In Australia Amanita phalloides known as the Death Cap has achieved almost legendary status and is rolled out almost yearly by the media for their annual ‘don’t eat wild mushrooms’ article. Something that is perhaps less know is that Amanita phalloides is just one member of a larger group of amanitas know as section phalloideae with well over 50 members world wide, some contain amatoxins like Amanita phalloides and are deadly poisonous while a few are actually edible! The rest are somewhere in the middle with more work needed to determine their toxicity. I have been wondering for a while now how many varieties from section phalloideae are found in Australia, then the other day I was introduced to one that has been fruiting at my local nature reserve.
Amanita marmorata is a deadly poisonous member of section phalloideae that I have recently become acquainted with. Its not a common mushroom though I have found it a couple of times over the years but it was not until I came upon a facebook ID request about it, when a well known Canadian mycologist IDed the fungi in question I clicked on his link and quickly joined the dots. He later confirmed my mushroom as a. marmorata. I found it growing under coastal Casuarina with which it forms a mycorrhizal relationship. They have been fruiting regularly for some weeks and as I walk past them quite often I stop to have a look or take a photo. I brought one home and went thru the macroscopic traits, apart from the smell not matching the description it seems a good match (the smell may change with age). They are described as having a strong smell while my collection had almost no smell. Growing just a few meters away were some edible white agaricus mushrooms so it was entirely possible that someone (me) could have picked them along with a death cap or two for my lunch, luckily I don’t really like those little agaricus and I am usually quite diligent in checking my collections. It really made me realize the importance of being able to discern the different mushrooms to genus. Particularly the rather distinct amanita genus. The two links above have good descriptions of this mushroom.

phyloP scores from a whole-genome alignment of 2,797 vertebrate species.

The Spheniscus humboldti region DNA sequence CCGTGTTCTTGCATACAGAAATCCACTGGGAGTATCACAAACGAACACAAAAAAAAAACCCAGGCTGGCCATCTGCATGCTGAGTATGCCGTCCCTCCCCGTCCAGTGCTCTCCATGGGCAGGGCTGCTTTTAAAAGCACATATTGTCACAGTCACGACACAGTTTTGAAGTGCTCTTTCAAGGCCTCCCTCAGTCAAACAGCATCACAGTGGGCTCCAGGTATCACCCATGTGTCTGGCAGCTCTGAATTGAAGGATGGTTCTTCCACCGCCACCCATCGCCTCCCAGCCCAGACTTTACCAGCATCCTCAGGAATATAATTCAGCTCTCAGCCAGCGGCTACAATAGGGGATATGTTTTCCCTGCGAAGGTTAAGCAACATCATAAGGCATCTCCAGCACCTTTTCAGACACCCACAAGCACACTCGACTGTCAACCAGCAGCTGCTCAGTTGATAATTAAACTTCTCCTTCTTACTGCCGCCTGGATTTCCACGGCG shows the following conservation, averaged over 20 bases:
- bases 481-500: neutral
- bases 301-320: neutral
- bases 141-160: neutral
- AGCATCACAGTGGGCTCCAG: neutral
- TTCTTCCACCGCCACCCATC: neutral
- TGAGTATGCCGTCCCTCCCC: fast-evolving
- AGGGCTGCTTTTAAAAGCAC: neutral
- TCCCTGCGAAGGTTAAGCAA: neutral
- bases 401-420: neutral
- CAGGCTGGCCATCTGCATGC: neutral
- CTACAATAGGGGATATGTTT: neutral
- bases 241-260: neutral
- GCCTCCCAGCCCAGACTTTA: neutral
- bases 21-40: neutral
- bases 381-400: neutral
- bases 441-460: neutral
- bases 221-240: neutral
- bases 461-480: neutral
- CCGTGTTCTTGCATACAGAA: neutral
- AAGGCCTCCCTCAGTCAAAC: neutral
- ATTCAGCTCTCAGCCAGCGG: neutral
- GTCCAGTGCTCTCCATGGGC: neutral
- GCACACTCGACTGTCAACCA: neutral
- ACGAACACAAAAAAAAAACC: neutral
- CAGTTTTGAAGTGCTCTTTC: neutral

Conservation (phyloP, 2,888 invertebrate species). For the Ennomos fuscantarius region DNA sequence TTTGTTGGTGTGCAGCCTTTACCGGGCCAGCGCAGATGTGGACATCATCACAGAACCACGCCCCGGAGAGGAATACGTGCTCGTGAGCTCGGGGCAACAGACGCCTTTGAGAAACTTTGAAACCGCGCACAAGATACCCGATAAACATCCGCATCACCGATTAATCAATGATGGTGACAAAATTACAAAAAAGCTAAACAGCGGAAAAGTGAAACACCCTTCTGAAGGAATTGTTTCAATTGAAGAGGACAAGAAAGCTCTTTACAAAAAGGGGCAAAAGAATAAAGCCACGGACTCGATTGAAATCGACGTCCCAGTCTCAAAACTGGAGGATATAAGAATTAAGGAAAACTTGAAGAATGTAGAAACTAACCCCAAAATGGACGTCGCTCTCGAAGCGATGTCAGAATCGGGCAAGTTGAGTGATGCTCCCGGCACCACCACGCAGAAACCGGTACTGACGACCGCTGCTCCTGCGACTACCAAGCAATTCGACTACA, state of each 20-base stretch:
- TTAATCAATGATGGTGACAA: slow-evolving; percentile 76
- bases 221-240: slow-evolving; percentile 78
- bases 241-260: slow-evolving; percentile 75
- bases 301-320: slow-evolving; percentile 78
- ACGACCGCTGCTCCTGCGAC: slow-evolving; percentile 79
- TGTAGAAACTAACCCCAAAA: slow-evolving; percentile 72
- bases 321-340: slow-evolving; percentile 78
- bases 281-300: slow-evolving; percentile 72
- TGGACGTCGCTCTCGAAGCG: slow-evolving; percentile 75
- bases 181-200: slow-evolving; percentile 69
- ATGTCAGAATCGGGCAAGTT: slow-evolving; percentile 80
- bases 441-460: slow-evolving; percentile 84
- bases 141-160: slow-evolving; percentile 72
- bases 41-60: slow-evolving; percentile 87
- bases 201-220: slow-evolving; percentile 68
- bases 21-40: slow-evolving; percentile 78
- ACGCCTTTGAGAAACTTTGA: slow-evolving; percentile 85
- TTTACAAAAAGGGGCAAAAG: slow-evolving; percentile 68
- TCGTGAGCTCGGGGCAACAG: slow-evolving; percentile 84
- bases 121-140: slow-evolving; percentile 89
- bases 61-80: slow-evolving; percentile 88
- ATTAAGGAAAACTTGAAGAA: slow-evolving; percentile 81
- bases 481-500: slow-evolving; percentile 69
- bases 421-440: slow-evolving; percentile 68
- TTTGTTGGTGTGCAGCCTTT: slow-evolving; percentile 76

Eating death caps can lead to a rather drawn out and disturbing demise, if you make it through the first 48 hours a partial recovery may be made followed a few days later by kidney failure, sometimes the liver as well. Its estimated that just 30 grams of mushroom or 7mg of amatoxin is enough to kill an adult. Studies suggest the toxins are not absorbed through the skin so they can be safely handled without gloves, as can any other poisonous mushroom. I Have done a bit of research and so far, listed bellow, are the mushrooms from section Phalloideae that occur in Australia, this is not a full list and much more work can be done on Amanitas in Australia. There are also a number of deadly amanitas in south east Asia and china so its entirely possible that some of those occur here. For a full list of section Phalloideae follow this link. In Australia I can find only two that contain the deadly amatoxins.
Amanita phalloides Is know from Canberra south into SA and Tasmania, its an introduced species often associated with oak trees. Deadly poisonous.
Amanita neomurina known from NSW and Queensland no information on toxicity.
Amanita austrophalloides Only know from a single collection with no information on location or toxicity
Amanita eucalypti Is known from WA, no information on toxicity